“And he said to them, “Truly I tell you, there are some standing here who will not taste death until they see that the kingdom of God has come with power.” (Mark 9:1, NRSV)
“Then he drove it home by saying, “This isn’t pie in the sky by and by. Some of you who are standing here are going to see it happen, see the kingdom of God arrive in full force.” (The Message)
Here’s what Kent Brower says in his commentary on Mark (“Parousia” refers to Jesus’ return or second coming):
“In isolation, this statement seems to suggest that Jesus’ mission leads to the glorious appearance of the vindicated Son of Man. Through his coming, God’s rule will come in power within the lifetime of some of Jesus’ original audience.
“But if this refers to the Parousia, the prophecy fails: the Son of Man did not come before the death of some of Jesus’ listeners.
“Many scholarly proposals have been offered, including seeing it as predicting the resurrection, the coming of the Spirit at Pentecost, the fall of Jerusalem in A.D. 70, the recognition that the kingdom has arrived in Jesus’ life and ministry, the miraculous growth of the church, the transfiguration, or the crucifixion. Each of these proposed alternatives has strengths and weaknesses. The preferred solution should be the one that makes the best sense of the saying in its narrative context.” (Mark: A Commentary in the Wesleyan Tradition, p. 237-8.)
These are all valid ideas and legitimate conclusions, certainly, but let’s set the stage for what is going on before reaching conclusions about Jesus’ prophecy.
After a long, 25-mile journey to Caesarea Philippi from Bethsaida, and even impatience and an acted-out parable on Jesus’ part because the disciples are just not getting the big picture, Jesus steers the conversation toward the Messiah.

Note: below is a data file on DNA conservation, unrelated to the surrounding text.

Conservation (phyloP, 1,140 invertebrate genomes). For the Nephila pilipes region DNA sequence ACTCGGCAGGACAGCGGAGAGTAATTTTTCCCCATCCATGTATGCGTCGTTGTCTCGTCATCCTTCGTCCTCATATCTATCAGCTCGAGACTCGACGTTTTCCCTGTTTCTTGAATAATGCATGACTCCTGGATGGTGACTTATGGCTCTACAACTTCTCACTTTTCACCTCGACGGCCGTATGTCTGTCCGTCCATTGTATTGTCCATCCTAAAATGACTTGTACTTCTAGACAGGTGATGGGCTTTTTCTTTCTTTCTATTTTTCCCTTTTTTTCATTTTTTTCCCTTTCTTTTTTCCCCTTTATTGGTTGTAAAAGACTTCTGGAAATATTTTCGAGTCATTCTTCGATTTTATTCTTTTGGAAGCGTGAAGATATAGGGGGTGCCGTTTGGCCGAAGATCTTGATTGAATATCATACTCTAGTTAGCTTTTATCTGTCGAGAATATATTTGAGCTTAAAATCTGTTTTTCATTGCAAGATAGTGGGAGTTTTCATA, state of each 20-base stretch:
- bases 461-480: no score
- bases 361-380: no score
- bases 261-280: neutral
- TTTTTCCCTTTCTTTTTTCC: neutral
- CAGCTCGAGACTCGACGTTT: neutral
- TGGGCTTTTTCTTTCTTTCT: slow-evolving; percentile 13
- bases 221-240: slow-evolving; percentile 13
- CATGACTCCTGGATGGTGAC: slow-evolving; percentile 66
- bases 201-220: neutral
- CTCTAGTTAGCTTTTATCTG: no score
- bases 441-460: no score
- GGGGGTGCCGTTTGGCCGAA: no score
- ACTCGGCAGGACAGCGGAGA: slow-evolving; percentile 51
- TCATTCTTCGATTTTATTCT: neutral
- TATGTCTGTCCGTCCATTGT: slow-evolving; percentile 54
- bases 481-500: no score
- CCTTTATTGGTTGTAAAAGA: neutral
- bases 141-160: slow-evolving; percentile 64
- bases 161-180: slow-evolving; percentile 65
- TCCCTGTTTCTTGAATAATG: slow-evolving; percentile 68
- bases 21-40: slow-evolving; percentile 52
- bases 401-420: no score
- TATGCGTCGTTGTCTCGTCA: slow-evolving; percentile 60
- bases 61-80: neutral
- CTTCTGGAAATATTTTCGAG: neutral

It was evident from the conversation, though, that there was some confusion about Jesus’ identity, so Jesus asked, “But who do you say that I am?”
Peter responded, “You are the Messiah.” Here, with the backdrop of Rome and Greece at Caesarea Philippi and their glorious pantheon of gods, a simple wandering rabbi and tradesman is revealed to be Israel’s Messiah. And when Peter names him as Messiah, Peter believes he’s the one who will unseat Rome and all of the other pagan influences that have corrupted Israel for so long.
But Jesus, in fact, turns things upside down, and talks about how he must suffer instead. Many believed, based on Daniel’s vision (Daniel 7:13), that the “Son of Man” would make things right. Now, Jesus doesn’t deny his coming kingdom; the kingdom is coming, and Jesus will make things right, and fulfill Daniel’s vision, but it’s just not in any kind of way that disciples or Israel expect!
Here’s what Jesus does say about the Messiah, from the end of Mark 8:
“…the Son of Man must undergo great suffering, and be rejected by the elders, the chief priests, and the scribes, and be killed, and after three days rise again.”
And this – if you want to actually follow this Messiah who just ends up getting himself killed:
“If any want to become my followers, let them deny themselves and take up their cross and follow me. For those who want to save their life will lose it, and those who lose their life for my sake, and for the sake of the gospel, will save it. For what will it profit them to gain the whole world and forfeit their life?”